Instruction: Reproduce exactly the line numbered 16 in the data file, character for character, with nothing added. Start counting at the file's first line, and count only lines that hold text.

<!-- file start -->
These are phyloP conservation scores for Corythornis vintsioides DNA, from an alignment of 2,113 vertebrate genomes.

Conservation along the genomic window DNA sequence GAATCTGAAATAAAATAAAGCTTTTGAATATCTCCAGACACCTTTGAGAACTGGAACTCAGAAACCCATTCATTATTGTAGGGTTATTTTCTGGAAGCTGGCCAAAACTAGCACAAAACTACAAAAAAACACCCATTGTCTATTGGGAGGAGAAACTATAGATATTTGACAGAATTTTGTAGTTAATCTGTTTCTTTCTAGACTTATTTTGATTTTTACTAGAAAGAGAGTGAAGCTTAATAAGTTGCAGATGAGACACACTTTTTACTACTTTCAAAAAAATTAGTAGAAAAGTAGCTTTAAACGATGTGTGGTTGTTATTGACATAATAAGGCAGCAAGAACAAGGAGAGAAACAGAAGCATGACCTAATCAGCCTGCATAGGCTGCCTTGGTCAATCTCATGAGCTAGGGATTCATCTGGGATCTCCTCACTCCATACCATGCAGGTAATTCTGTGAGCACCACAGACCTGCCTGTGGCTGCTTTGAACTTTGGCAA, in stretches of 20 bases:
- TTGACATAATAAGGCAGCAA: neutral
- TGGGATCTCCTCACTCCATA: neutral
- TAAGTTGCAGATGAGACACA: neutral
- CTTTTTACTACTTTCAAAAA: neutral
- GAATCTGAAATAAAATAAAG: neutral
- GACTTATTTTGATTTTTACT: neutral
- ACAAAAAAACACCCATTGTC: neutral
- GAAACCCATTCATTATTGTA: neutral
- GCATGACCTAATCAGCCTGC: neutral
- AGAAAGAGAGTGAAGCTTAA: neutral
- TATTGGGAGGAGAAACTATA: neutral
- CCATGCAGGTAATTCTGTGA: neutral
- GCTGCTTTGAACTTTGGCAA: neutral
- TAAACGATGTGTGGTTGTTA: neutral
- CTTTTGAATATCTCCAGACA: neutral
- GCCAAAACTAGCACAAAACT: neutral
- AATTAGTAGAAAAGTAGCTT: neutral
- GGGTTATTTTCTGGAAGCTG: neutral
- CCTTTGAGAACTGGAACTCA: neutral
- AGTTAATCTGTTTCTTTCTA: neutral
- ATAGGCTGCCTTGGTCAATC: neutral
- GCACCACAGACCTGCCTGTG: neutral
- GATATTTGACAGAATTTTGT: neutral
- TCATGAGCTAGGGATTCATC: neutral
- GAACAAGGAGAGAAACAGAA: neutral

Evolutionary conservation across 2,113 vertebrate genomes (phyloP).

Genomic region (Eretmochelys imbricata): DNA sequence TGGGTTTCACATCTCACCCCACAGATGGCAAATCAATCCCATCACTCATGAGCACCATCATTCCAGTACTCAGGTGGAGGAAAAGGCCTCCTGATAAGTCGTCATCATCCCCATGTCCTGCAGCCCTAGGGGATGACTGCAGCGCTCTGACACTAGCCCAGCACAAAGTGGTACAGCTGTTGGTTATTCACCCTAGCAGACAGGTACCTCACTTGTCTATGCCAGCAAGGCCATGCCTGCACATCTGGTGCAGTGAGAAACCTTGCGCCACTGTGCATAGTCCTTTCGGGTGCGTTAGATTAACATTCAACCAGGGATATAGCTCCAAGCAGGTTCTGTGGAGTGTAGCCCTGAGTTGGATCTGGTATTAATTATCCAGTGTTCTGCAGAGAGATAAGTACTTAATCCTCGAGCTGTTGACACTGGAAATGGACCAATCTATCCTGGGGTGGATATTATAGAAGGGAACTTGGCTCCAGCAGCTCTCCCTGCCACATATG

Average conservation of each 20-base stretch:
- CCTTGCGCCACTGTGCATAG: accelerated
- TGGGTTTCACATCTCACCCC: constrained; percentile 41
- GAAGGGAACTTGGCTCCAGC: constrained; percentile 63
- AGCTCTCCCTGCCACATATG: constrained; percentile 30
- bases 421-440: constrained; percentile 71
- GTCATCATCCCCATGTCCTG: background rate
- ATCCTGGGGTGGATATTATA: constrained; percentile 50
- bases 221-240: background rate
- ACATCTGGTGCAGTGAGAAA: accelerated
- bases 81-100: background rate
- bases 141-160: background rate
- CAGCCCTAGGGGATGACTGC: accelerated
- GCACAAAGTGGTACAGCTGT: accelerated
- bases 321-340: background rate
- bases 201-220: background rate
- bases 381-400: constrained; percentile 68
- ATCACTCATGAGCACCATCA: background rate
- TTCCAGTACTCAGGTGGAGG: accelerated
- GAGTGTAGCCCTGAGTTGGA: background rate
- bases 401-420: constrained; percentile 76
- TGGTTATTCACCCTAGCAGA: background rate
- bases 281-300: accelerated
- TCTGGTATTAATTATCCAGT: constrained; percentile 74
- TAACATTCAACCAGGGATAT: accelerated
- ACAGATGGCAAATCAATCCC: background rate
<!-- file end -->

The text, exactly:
- TAAACGATGTGTGGTTGTTA: neutral